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Crescent School of Gaming and Bartending

Ninja Craps Pro

Ninja Craps Pro



Knowing When to Walk Away

"I like to win, but I hate to lose." is one of the most frequent comments I've heard from game players over the years. This is true of all gamers whether it be craps, poker, blackjack or even slot players.

My response is; "Thinking that way can cost you your ability to win."

The one aspect of the game that most players fail to explore is how much they are willing to lose on their path to winning. Risk aversion, and more specifically loss aversion, is one thing players have to consider before they enter any game.

As players we rarely think about the psychological impact losing has on our game, even if we eventually win. Gaming psychology experts concur, claiming that losing has a far greater impact on us than winning, even if the amount of our win is equal to or even greater than our loss. Players dislike a losing-experience about twice as much as they like a winning-experience.

If you have played in the casinos long enough, you know that you can quickly find yourself in a game that does not support your plan. Still in the game, you may find yourself down from your original buy-in and wishfully thinking - "If I could only get back to my original buy-in".

Chasing your losses and hoping to break even before getting out of the session can lead to blinding paralysis. Believe me when I say, the chips you win on your way to trying to break even in an apparent losing game are no more valuable than chips you could win by cutting your losses and moving to another table.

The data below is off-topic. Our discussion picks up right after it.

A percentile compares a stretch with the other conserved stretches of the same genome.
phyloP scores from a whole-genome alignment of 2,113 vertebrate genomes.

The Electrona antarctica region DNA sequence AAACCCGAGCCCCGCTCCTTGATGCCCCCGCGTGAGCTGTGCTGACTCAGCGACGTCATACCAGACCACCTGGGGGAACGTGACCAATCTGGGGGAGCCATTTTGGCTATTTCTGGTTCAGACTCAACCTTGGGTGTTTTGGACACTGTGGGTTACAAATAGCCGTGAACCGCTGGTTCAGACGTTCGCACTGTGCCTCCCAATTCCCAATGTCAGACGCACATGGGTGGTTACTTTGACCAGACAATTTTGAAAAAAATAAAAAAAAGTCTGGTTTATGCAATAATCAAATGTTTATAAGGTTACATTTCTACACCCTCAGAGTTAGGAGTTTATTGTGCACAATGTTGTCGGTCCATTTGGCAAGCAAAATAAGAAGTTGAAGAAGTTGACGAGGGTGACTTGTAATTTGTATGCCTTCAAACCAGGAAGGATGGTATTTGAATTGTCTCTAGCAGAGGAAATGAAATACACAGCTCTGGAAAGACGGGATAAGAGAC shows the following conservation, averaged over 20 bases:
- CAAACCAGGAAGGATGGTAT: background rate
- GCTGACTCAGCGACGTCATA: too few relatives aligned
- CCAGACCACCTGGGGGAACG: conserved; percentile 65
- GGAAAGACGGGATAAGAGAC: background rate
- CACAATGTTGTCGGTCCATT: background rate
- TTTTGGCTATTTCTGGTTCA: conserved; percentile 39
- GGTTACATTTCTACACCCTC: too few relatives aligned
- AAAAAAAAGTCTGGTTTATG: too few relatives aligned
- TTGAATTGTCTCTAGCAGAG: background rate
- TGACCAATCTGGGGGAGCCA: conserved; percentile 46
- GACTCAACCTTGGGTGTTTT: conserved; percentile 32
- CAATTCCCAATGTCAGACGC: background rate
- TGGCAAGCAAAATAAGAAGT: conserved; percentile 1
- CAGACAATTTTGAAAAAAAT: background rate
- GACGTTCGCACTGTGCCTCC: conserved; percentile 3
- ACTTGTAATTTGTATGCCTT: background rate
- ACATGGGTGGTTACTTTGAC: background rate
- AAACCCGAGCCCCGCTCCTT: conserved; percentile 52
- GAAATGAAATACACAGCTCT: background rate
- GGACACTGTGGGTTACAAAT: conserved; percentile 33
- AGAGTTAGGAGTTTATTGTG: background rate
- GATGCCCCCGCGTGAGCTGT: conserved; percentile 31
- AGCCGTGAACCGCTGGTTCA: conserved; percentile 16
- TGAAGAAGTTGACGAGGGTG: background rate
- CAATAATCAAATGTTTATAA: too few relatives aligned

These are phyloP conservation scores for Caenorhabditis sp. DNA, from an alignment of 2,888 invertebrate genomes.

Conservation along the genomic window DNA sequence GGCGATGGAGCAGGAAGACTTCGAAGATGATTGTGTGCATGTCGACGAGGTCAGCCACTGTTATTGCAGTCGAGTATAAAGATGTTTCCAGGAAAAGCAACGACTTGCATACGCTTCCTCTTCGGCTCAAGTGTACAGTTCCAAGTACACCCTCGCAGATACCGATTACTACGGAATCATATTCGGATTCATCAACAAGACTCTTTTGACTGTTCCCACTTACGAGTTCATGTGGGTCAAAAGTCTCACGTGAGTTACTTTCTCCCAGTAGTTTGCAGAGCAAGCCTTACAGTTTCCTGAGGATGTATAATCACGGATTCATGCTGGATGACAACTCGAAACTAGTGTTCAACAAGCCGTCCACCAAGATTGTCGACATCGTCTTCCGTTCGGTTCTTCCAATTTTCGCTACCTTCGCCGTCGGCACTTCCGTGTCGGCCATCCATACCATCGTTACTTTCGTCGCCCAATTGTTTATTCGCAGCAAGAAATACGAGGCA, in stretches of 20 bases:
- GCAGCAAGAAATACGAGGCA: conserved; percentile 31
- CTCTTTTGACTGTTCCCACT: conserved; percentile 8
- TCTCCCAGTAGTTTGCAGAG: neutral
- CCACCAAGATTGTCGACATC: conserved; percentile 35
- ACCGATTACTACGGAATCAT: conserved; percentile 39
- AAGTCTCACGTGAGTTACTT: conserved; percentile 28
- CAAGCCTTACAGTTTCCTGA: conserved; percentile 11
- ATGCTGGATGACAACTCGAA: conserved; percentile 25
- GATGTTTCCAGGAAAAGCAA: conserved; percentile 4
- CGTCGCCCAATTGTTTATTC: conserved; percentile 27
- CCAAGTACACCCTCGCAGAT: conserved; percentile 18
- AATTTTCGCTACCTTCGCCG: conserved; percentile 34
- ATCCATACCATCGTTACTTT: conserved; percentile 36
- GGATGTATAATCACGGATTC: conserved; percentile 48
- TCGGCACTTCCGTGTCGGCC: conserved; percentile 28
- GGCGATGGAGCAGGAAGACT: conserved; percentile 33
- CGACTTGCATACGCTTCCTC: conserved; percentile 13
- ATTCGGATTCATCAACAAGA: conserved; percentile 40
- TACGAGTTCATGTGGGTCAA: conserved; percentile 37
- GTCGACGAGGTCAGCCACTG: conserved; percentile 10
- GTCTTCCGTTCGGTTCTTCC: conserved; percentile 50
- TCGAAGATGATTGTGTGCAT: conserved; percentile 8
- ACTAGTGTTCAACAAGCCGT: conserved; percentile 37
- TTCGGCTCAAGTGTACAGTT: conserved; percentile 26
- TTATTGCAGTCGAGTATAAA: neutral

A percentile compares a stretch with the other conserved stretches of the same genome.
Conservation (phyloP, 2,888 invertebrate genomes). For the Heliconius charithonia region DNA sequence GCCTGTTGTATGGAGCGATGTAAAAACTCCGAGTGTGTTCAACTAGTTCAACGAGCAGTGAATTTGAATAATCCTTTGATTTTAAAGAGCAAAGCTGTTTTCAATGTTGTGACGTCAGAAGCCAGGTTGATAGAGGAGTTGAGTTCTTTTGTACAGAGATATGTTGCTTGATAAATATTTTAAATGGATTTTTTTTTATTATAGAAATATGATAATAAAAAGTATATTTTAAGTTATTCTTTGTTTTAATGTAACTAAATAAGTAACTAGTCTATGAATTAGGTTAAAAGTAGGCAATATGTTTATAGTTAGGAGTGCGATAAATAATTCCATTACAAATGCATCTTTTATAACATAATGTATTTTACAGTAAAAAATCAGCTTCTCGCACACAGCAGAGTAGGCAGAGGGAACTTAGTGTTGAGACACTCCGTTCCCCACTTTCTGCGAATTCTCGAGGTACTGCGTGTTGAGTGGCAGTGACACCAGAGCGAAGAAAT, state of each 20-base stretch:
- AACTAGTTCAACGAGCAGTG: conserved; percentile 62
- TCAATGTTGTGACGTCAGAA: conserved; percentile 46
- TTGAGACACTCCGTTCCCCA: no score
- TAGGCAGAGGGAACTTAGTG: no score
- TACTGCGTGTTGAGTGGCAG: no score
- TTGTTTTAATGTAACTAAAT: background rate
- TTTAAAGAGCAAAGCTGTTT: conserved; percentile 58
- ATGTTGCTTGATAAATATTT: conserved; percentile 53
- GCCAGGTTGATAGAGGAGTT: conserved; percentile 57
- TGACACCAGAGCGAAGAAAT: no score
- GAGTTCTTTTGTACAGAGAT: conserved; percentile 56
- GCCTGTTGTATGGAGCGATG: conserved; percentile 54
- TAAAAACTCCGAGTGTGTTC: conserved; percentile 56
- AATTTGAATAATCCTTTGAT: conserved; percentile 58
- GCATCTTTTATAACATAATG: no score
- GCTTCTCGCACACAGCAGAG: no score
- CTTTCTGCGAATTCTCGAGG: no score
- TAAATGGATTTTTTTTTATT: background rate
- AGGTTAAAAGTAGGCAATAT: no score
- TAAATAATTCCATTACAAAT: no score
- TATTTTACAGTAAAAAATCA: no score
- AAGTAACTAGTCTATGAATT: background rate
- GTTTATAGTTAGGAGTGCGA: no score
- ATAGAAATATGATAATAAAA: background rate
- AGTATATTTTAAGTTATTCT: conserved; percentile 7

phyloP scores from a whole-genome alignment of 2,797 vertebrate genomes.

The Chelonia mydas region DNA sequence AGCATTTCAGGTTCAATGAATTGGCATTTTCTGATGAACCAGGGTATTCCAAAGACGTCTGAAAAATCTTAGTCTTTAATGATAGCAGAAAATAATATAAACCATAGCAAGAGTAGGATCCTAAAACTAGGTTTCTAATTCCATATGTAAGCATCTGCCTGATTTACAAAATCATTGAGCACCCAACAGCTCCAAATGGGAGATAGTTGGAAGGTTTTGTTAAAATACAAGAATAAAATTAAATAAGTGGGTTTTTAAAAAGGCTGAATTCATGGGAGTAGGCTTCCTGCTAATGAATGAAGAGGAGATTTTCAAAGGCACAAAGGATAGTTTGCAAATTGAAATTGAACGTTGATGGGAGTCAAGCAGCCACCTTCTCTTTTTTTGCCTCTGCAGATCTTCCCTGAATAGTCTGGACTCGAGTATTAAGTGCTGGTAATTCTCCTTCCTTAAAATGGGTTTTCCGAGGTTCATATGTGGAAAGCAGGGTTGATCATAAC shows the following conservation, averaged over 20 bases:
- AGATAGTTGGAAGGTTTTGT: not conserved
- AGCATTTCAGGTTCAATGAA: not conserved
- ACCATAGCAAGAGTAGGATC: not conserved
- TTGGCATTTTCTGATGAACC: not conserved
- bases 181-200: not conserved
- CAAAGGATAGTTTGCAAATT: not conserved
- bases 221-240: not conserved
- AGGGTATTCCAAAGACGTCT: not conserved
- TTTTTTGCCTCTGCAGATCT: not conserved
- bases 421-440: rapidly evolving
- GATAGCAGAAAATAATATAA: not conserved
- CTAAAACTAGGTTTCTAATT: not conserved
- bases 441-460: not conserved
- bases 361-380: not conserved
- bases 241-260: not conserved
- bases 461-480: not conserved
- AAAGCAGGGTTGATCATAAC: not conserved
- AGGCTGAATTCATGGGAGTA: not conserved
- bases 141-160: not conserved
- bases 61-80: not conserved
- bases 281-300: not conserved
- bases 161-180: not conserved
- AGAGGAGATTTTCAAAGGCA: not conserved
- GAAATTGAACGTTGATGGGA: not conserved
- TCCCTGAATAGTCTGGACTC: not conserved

Detaching from a negative game is a difficult thing to do and most players don't know when to cut their losses. The casino "banks" on this.

Many players simply can't walk away from a losing game. They become emotionally attached when they realize how much they have sunk into a game. They can't let go.

Good players stay rational when a game travels in a different direction. They cut their losses and move on, knowing that there are plenty of tables and games yet to be played. There is always another game, another opportunity to win.

The concept of a stop-loss should be nothing new to players. However, for those new to the game, it is one of the most important aspects of the game that you will learn. A stop-loss is simply knowing the amount you are willing to lose before walking away from a game.

My stop-loss is 25% of my buy-in. Should I find myself going in a positive direction, I will consider incrementally expanding the stop-loss depending on table conditions. But this is something to consider only after a player has mastered keeping their emotions in check during a choppy game.

Focus on keeping your emotions in check. Know what your stop-loss will be before entering into the game and have the discipline to honor it.

If you stick to this, you will be further ahead than most players.


aka- Soft Touch


If you gamble with the attitude that you"ll probably lose, you probably will. - From Wit & Wisdom To Help You Win, by John Gollehon -

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